0

My web server (which only hosts for intranet sites) has two certificates. One is a wildcard cert for subdomains, and the other is the server's cert which is used for internal like tools.

  • Wildcard Cert: *.internal.domain.com
  • Server Cert: server.internal.domain.com

I just recently added our first https only site to the server using the wildcard cert. It had to use a different port: 8443, because of the Server Cert is bound to 443.

When navigating to the https://mysite.internal.domain.com/ the site fails to load throwing a security warning: NET::ERR_CERT_COMMON_NAME_INVALID. To me this seems expected, as the browser is trying to use the 443 port and the Server Cert.

The site works fine if you navigate to https://mysite.internal.domain.com:8443.

I tried to write a rewrite rule that would take any request and rewrite it to the 8443 port as a test but it doesn't seem to work:

<rewrite>
    <rules>
        <rule name="To 8443" patternSyntax="Wildcard">
            <match url="*" />
            <action type="Rewrite"
                    url="https://mysite.internal.domain.com:8443/{R:0}"
                    appendQueryString="false" />
        </rule>
    </rules>
</rewrite>

I'm still getting the NET::ERR_CERT_COMMON_NAME_INVALID errors when navigating to the site.

Anyone know how I can have a user request https://mysite.internal.domain.com and redirect to https://mysite.internal.domain.com:8443?

0

Unfortunately your redirect isn't going to work. When the browser tries to navigate to https://mysite.internal.domain.com/, the browser is noticing the mismatch of common name and hostname (as you say) and dropping the connection before the redirect has a chance to take effect. For the redirect to work, the HTTPS connection would need to be successfully negotiated so the web server could then send a response to the browser to tell it to redirect to another URL. Because the HTTPS connection fails with an SSL error, it never gets that far. This is by design because it would be a security risk for a browser to continue to communicate with the web server if it believes there is an issue with the certificate that's been presented, even if it's just to be told to redirect to somewhere else.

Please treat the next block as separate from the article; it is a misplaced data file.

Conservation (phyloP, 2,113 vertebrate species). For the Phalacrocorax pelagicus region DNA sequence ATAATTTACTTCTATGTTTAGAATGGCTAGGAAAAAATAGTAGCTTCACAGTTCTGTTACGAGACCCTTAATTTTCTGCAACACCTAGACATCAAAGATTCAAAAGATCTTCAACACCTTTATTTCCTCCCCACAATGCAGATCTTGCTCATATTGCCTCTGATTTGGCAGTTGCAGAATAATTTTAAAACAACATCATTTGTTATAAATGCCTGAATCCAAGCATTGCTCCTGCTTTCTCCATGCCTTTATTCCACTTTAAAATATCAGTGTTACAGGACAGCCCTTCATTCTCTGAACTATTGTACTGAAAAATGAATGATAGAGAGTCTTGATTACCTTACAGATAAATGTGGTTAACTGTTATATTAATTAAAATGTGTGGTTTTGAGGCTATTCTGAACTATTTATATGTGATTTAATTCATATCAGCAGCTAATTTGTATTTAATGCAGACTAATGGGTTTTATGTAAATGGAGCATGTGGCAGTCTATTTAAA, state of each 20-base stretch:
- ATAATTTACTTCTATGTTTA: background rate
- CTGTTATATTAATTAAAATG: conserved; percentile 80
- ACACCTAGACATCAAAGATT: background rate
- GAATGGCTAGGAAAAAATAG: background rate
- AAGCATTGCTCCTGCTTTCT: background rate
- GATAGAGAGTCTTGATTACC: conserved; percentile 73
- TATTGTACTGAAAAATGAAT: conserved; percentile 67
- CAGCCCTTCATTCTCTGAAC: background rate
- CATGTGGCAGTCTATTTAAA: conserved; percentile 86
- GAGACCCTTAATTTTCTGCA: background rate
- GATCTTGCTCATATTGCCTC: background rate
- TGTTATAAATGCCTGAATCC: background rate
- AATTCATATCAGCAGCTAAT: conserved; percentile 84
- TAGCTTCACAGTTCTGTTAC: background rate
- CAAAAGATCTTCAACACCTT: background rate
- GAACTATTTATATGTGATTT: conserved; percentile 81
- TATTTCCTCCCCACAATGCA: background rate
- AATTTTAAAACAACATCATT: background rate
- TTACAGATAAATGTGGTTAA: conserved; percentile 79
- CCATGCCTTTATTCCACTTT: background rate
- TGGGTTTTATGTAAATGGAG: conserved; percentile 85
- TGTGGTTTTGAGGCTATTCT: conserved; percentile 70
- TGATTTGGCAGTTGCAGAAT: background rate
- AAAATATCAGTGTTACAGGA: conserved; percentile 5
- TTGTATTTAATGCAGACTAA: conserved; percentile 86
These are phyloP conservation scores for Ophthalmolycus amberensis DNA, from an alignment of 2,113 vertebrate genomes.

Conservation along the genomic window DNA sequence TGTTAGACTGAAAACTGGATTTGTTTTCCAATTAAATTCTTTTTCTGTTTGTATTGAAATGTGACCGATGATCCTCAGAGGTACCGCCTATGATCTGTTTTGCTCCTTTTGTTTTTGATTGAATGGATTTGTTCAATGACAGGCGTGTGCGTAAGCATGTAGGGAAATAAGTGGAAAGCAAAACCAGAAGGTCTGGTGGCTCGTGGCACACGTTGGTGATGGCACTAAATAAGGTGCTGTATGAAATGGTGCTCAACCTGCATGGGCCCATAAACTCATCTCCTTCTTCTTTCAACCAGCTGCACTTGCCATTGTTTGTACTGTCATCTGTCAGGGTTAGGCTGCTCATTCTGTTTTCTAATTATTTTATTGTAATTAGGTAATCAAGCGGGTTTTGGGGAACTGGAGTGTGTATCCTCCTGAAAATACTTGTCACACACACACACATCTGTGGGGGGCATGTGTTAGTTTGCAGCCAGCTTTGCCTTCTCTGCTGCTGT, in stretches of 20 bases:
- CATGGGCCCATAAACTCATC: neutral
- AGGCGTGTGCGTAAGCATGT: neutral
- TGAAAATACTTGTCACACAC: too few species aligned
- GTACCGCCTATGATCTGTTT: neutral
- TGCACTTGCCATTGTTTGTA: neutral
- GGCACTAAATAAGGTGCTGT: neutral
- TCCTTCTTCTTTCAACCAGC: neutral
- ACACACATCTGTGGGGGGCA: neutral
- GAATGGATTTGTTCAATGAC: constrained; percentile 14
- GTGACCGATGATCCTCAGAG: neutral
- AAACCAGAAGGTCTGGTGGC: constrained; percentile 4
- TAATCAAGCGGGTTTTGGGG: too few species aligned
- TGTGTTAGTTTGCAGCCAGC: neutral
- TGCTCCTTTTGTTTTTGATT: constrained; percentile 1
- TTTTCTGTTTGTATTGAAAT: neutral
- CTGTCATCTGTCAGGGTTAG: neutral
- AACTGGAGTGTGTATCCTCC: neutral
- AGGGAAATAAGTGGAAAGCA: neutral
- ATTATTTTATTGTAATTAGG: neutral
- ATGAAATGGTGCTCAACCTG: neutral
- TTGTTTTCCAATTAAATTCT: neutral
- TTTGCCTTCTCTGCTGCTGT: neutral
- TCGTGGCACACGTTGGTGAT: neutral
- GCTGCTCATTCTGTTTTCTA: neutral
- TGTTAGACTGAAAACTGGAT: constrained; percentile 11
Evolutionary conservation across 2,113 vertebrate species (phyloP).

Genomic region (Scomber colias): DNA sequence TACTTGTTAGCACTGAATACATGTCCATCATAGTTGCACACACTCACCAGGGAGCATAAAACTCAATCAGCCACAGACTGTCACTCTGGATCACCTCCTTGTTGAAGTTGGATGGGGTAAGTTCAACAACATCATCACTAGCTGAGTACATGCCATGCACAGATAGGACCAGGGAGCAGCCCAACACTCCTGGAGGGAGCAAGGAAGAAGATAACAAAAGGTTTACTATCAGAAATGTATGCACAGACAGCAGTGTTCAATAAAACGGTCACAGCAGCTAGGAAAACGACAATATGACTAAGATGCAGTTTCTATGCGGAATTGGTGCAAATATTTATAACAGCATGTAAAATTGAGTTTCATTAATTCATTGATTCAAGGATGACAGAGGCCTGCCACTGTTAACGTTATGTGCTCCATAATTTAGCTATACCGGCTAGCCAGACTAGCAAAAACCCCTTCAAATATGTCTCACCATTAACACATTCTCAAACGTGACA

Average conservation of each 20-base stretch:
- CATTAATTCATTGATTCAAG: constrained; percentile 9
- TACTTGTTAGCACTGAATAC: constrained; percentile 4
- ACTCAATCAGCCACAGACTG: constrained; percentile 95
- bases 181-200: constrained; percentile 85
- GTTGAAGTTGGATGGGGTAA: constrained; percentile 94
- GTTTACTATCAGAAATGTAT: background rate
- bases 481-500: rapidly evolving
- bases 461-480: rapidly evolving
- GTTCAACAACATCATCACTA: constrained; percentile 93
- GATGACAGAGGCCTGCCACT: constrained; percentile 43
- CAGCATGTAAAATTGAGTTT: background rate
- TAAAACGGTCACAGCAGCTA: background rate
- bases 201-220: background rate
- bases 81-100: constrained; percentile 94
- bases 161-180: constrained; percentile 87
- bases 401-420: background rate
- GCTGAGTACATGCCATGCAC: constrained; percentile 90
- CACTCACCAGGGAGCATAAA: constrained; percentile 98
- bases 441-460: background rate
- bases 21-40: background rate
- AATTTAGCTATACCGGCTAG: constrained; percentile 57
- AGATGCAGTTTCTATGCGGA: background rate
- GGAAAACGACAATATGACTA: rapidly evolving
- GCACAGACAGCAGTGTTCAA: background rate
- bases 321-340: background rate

It sounds as though the approach you're trying to take might not be the most appropriate way of doing things and it might be worth taking a step back. Without knowing your environment in more detail, it's difficult to offer an exact solution, but the following suggestions may help:

  • Does the server have an additional IP address available? If so, you could bind the mysite.internal.domain.com site to this IP address, update the DNS and bind the wildcard certificate to this site also. This would allow you to keep the site on 443, which would be neater.
  • The wildcard certificate is also valid for server.internal.domain.com, so you could use the wildcard cert for everything unless there is some other special reason for keeping the use of the server.internal.domain.com certificate.
  • It is possible (with some limitations) to use a wildcard certificate to bind multiple sites to the same port when using SSL. See this question for more information.
0

Rewrite rules are processed AFTER the HTTPS channel being established.

Think about it, the address, HTTP method, and everything else in HTTP header and body are encrypted when using HTTPS, and the rewrite rules use them. So, the HTTPS handshake must complete before the request even reaches the rules.

If you want to allow your users to start from https://mysite.internal.domain.com/ and be redirected to https://mysite.internal.domain.com:8443, there is no way other than having the SSL certificate on port 443 be valid for the domain.

I can think of these two approaches for you:

  1. Use the wildcard certificate for both bindings, since it is valid for both, as far as I can understand.

  2. Upgrade to IIS 8.0 and use SNI (Server Name Indication - http://en.wikipedia.org/wiki/Server_Name_Indication) This allows you to use different SSL certificates for different web sites that are bound to the same IP and Port, but differ only in the host name.

Your Answer

By clicking “Post Your Answer”, you agree to our terms of service, privacy policy and cookie policy

Not the answer you're looking for? Browse other questions tagged or ask your own question.